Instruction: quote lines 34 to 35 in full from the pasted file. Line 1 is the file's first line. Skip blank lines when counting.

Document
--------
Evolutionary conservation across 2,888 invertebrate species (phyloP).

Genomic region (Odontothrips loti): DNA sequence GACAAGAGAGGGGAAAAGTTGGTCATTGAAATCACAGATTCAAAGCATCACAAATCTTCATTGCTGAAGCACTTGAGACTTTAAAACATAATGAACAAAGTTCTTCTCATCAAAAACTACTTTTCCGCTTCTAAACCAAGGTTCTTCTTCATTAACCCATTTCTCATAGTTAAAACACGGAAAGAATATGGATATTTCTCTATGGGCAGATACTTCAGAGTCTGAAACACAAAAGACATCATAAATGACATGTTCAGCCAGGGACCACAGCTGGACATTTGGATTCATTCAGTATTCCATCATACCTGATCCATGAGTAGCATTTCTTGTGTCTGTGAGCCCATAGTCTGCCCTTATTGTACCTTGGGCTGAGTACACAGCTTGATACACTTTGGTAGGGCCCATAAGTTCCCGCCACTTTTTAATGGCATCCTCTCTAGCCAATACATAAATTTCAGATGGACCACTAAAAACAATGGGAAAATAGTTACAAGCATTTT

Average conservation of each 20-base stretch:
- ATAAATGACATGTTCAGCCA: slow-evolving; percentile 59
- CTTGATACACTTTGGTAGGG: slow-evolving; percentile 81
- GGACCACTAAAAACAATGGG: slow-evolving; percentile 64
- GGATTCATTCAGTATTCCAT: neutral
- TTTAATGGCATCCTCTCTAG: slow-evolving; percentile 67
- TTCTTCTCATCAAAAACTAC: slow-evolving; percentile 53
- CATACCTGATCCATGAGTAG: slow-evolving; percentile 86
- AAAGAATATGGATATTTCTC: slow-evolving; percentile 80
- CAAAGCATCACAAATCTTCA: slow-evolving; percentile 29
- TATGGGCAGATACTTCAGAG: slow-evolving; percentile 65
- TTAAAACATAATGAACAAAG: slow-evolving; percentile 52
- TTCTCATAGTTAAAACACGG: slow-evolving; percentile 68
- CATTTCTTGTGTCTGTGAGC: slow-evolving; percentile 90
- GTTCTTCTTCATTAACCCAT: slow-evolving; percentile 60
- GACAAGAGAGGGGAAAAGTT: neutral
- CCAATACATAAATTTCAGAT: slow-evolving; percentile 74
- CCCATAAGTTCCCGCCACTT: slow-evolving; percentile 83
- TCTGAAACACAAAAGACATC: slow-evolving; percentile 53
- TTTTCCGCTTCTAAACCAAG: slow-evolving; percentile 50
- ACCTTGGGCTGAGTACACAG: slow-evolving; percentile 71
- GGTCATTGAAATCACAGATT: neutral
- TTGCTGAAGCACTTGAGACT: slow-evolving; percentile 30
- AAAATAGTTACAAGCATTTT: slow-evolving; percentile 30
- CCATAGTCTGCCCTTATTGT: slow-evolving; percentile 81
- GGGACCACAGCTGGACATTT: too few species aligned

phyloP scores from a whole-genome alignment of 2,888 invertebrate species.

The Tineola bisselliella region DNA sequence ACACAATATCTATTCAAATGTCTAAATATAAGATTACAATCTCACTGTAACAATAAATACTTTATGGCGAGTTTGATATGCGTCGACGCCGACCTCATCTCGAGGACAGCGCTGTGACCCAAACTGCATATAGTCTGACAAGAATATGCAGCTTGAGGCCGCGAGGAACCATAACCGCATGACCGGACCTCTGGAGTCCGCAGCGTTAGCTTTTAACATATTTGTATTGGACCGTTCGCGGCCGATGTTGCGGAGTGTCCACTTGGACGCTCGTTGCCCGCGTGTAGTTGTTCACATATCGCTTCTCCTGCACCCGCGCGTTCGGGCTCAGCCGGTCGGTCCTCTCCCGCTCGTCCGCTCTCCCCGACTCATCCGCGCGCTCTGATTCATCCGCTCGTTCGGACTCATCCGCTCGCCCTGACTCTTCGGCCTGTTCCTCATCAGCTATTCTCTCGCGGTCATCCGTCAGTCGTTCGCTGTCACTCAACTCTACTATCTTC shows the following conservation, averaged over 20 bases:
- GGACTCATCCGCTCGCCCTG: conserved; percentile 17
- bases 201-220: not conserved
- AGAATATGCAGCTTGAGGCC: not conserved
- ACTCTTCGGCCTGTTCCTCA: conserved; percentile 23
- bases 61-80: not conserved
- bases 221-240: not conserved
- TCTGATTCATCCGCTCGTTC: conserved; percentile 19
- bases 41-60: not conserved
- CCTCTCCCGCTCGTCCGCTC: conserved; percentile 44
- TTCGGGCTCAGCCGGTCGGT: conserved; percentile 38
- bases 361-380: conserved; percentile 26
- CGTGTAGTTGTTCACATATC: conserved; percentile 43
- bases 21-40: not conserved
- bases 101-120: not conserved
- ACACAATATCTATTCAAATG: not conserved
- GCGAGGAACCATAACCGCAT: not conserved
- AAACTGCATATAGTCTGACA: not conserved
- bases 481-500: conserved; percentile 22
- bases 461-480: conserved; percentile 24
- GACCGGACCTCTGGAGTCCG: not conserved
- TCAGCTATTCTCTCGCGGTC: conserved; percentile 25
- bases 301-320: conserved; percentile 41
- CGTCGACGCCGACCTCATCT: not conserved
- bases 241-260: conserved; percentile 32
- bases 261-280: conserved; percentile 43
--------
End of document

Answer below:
- ACTCTTCGGCCTGTTCCTCA: conserved; percentile 23
- bases 61-80: not conserved